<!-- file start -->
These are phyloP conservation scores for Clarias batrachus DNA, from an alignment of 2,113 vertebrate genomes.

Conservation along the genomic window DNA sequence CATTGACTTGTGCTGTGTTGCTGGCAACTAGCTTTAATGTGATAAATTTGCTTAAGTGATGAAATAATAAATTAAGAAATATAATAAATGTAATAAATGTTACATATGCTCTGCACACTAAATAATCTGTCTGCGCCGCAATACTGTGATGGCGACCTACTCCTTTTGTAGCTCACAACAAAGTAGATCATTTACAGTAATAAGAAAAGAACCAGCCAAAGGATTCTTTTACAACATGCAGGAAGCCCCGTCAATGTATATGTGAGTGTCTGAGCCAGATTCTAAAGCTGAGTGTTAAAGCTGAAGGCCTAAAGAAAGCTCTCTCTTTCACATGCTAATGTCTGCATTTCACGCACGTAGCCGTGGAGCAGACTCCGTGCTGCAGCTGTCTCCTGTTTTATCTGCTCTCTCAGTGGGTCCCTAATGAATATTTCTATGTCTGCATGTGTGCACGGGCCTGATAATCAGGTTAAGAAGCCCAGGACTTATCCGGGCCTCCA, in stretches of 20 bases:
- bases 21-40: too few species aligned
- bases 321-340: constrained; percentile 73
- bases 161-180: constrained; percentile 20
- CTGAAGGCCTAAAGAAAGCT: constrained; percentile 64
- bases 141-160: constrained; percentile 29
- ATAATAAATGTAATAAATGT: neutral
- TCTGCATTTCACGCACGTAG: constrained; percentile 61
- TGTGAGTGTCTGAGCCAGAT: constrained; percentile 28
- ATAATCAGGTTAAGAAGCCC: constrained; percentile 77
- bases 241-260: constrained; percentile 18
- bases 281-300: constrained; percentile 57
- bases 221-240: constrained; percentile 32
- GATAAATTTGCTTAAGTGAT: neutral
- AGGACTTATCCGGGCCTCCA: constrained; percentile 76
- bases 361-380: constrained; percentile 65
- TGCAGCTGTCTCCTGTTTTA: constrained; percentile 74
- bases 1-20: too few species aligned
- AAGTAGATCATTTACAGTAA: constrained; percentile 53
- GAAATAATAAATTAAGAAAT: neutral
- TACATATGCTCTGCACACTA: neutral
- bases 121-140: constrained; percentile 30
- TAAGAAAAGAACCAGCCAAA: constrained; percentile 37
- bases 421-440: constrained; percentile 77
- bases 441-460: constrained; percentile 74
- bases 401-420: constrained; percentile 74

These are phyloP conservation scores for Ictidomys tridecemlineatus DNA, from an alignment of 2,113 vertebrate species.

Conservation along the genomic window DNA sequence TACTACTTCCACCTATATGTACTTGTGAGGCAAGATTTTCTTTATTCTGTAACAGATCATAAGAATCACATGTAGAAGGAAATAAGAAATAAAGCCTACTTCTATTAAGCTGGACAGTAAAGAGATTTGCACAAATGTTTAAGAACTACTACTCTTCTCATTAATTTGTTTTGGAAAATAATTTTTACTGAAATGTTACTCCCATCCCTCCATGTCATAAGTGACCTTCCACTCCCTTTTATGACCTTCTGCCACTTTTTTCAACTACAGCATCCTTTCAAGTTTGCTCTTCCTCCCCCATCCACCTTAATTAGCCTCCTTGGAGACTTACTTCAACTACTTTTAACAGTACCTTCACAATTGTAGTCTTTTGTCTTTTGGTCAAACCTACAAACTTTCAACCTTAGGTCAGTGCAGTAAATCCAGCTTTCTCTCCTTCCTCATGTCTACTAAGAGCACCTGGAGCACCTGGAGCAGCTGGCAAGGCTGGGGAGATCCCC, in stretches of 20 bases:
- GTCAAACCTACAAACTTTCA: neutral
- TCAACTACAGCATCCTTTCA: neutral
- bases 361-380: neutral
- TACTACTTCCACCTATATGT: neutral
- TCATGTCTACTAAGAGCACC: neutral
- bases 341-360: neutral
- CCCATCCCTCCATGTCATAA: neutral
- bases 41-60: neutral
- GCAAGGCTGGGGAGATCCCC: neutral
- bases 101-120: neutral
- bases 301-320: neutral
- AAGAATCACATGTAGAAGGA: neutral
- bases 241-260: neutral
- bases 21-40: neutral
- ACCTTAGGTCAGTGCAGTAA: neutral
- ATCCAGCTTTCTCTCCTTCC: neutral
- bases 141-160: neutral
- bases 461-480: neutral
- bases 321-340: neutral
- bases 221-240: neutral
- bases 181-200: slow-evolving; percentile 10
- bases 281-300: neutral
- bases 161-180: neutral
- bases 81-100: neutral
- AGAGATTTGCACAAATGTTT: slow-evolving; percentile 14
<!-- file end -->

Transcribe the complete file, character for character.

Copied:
These are phyloP conservation scores for Clarias batrachus DNA, from an alignment of 2,113 vertebrate genomes.

Conservation along the genomic window DNA sequence CATTGACTTGTGCTGTGTTGCTGGCAACTAGCTTTAATGTGATAAATTTGCTTAAGTGATGAAATAATAAATTAAGAAATATAATAAATGTAATAAATGTTACATATGCTCTGCACACTAAATAATCTGTCTGCGCCGCAATACTGTGATGGCGACCTACTCCTTTTGTAGCTCACAACAAAGTAGATCATTTACAGTAATAAGAAAAGAACCAGCCAAAGGATTCTTTTACAACATGCAGGAAGCCCCGTCAATGTATATGTGAGTGTCTGAGCCAGATTCTAAAGCTGAGTGTTAAAGCTGAAGGCCTAAAGAAAGCTCTCTCTTTCACATGCTAATGTCTGCATTTCACGCACGTAGCCGTGGAGCAGACTCCGTGCTGCAGCTGTCTCCTGTTTTATCTGCTCTCTCAGTGGGTCCCTAATGAATATTTCTATGTCTGCATGTGTGCACGGGCCTGATAATCAGGTTAAGAAGCCCAGGACTTATCCGGGCCTCCA, in stretches of 20 bases:
- bases 21-40: too few species aligned
- bases 321-340: constrained; percentile 73
- bases 161-180: constrained; percentile 20
- CTGAAGGCCTAAAGAAAGCT: constrained; percentile 64
- bases 141-160: constrained; percentile 29
- ATAATAAATGTAATAAATGT: neutral
- TCTGCATTTCACGCACGTAG: constrained; percentile 61
- TGTGAGTGTCTGAGCCAGAT: constrained; percentile 28
- ATAATCAGGTTAAGAAGCCC: constrained; percentile 77
- bases 241-260: constrained; percentile 18
- bases 281-300: constrained; percentile 57
- bases 221-240: constrained; percentile 32
- GATAAATTTGCTTAAGTGAT: neutral
- AGGACTTATCCGGGCCTCCA: constrained; percentile 76
- bases 361-380: constrained; percentile 65
- TGCAGCTGTCTCCTGTTTTA: constrained; percentile 74
- bases 1-20: too few species aligned
- AAGTAGATCATTTACAGTAA: constrained; percentile 53
- GAAATAATAAATTAAGAAAT: neutral
- TACATATGCTCTGCACACTA: neutral
- bases 121-140: constrained; percentile 30
- TAAGAAAAGAACCAGCCAAA: constrained; percentile 37
- bases 421-440: constrained; percentile 77
- bases 441-460: constrained; percentile 74
- bases 401-420: constrained; percentile 74

These are phyloP conservation scores for Ictidomys tridecemlineatus DNA, from an alignment of 2,113 vertebrate species.

Conservation along the genomic window DNA sequence TACTACTTCCACCTATATGTACTTGTGAGGCAAGATTTTCTTTATTCTGTAACAGATCATAAGAATCACATGTAGAAGGAAATAAGAAATAAAGCCTACTTCTATTAAGCTGGACAGTAAAGAGATTTGCACAAATGTTTAAGAACTACTACTCTTCTCATTAATTTGTTTTGGAAAATAATTTTTACTGAAATGTTACTCCCATCCCTCCATGTCATAAGTGACCTTCCACTCCCTTTTATGACCTTCTGCCACTTTTTTCAACTACAGCATCCTTTCAAGTTTGCTCTTCCTCCCCCATCCACCTTAATTAGCCTCCTTGGAGACTTACTTCAACTACTTTTAACAGTACCTTCACAATTGTAGTCTTTTGTCTTTTGGTCAAACCTACAAACTTTCAACCTTAGGTCAGTGCAGTAAATCCAGCTTTCTCTCCTTCCTCATGTCTACTAAGAGCACCTGGAGCACCTGGAGCAGCTGGCAAGGCTGGGGAGATCCCC, in stretches of 20 bases:
- GTCAAACCTACAAACTTTCA: neutral
- TCAACTACAGCATCCTTTCA: neutral
- bases 361-380: neutral
- TACTACTTCCACCTATATGT: neutral
- TCATGTCTACTAAGAGCACC: neutral
- bases 341-360: neutral
- CCCATCCCTCCATGTCATAA: neutral
- bases 41-60: neutral
- GCAAGGCTGGGGAGATCCCC: neutral
- bases 101-120: neutral
- bases 301-320: neutral
- AAGAATCACATGTAGAAGGA: neutral
- bases 241-260: neutral
- bases 21-40: neutral
- ACCTTAGGTCAGTGCAGTAA: neutral
- ATCCAGCTTTCTCTCCTTCC: neutral
- bases 141-160: neutral
- bases 461-480: neutral
- bases 321-340: neutral
- bases 221-240: neutral
- bases 181-200: slow-evolving; percentile 10
- bases 281-300: neutral
- bases 161-180: neutral
- bases 81-100: neutral
- AGAGATTTGCACAAATGTTT: slow-evolving; percentile 14